The Great Waffle Debacle of 2018


It’s a bleak tale, but one which requires telling. I can say I survived and perhaps that is a type of victory. Honestly, at the moment, it doesn’t feel like one.

I have told you in previous posts that I had acquired sourdough starter. This is something I had considered over the years, but it’s the first time I actually did it.

Imagine if you will: You put the starter in a bowl, add water and flour, then leave it for 6-8 hours. Then you stir it, remove 4 ounces to which you add water and flour, then leave it for 6-8 hours. This goes on for days. When you do get it to a usable state you will be required to tend it constantly … forever.

I tried it. I tried a handmade loaf of bread and a loaf in the breakmaker. The handmade loaf was a complete disaster. The one out of the machine was no different from any ordinary white loaf.


Now go back to those instructions – the part where it says to remove 4 ounces of your mixture. You may be wondering what happens to the remainder – called the discard. Well, you can put it in the fridge and use it in various recipes. I decided to do that.

After days of creating discard there was a large amount of it in my fridge. I thought, OK I’ll make the waffles.

To begin with you take 1 cup of discard and add 2 cups flour, 2 tbsp sugar, and 2 cups buttermilk.

I had 3 cups discard. Do the math. I now had my biggest bowl with 3 cups discard, 6 cups flour, 6 tbsp sugar, and 6 cups of buttermilk in it.

Unfortunately the next instruction was to leave it overnight. Sh*t.


The next day I had to add salt, baking soda, 3/4 cup of oil, and 6 eggs. Boy was it fun stirring until there were no lumps in that mix. Not.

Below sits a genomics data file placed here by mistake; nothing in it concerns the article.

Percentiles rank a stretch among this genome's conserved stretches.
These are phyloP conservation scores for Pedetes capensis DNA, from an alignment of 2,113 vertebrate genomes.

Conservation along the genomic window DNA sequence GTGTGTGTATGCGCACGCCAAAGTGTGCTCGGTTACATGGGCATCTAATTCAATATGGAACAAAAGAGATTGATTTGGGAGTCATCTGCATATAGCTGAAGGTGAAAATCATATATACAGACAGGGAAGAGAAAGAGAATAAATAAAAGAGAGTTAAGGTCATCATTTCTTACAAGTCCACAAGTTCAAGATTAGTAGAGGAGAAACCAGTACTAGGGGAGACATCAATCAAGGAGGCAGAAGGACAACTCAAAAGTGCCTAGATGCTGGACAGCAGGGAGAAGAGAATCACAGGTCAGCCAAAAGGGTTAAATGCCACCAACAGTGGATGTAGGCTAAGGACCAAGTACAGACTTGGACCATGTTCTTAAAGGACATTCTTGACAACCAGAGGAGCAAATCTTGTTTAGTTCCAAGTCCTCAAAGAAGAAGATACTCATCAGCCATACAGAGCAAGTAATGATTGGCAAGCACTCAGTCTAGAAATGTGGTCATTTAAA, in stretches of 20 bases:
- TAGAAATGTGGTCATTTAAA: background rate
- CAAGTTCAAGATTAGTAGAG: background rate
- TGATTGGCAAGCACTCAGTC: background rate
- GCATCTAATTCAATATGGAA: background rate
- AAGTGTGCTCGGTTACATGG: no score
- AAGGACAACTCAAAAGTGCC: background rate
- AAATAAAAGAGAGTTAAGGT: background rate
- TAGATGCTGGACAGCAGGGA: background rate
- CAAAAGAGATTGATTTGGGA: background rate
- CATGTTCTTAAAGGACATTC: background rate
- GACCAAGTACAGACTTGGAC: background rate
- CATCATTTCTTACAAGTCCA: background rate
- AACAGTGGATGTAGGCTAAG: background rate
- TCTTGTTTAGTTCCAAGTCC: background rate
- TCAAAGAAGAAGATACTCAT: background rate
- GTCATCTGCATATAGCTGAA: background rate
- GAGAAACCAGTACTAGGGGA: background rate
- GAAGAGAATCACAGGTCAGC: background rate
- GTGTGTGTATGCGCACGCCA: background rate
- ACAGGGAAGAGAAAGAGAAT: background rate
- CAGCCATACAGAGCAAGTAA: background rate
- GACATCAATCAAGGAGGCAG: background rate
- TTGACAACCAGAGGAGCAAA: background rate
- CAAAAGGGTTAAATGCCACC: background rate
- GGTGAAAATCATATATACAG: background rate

Fine, I was finally ready to make waffles.

I got out my tiny little waffle iron. I don’t mean tiny just in the sense that it would only make 2 waffles at a time. I also mean tiny in the sense that it is not a very powerful machine.

After much trial and error, I determined that it took 9 minutes to fully cook the waffles. The great quantity of waffles which could be made with that giant bowl of mix – 2 by 2.

Not counting all the waffle batter which poured out of the iron, and all the waffles which were inedible, I wound up with 40 crispy waffles bagged in groups of 8.

Do the math. All told I spent 4 hours doing nothing but cook waffles.


Now I have no bias against waffles. If I didn’t like the occasional fried dough I wouldn’t have set out to make them.

Having said that, I will tell you that I believe them to be of good quality but that is only based on tasting small bits I cut off to make straight edges. I haven’t eaten one.

In fact I can’t even face them. I put all of them in the big freezer. Perhaps one day I will decide that only a waffle will be appropriate for breakfast. Or maybe they’ll be found untouched many years in the future and the discard will be discarded.

I survived this debacle. My waffle iron, however, did not. She was never built to handle this workload.

I thanked her for her service and added her to the discard pile.

Sourdough will never enter this house again.



  1. Truly made my morning! I can just picture it. I am taking a sourdough class with my daughter later on this spring as I feel feel fairly intimidated by the instructions I have found. All that feeding and discarding. I am now very scared of what we may produce. I’ll let you know how it turns out.

    Liked by 1 person

  2. We have a similar thing in the UK with ginger beer plants. Home made ginger beer is awesome, and you can make it from a mixture which is called a plant. Because it grows, I guess. And grows and grows. And if improperly stored, it explodes. In the bottles too …

    Liked by 1 person

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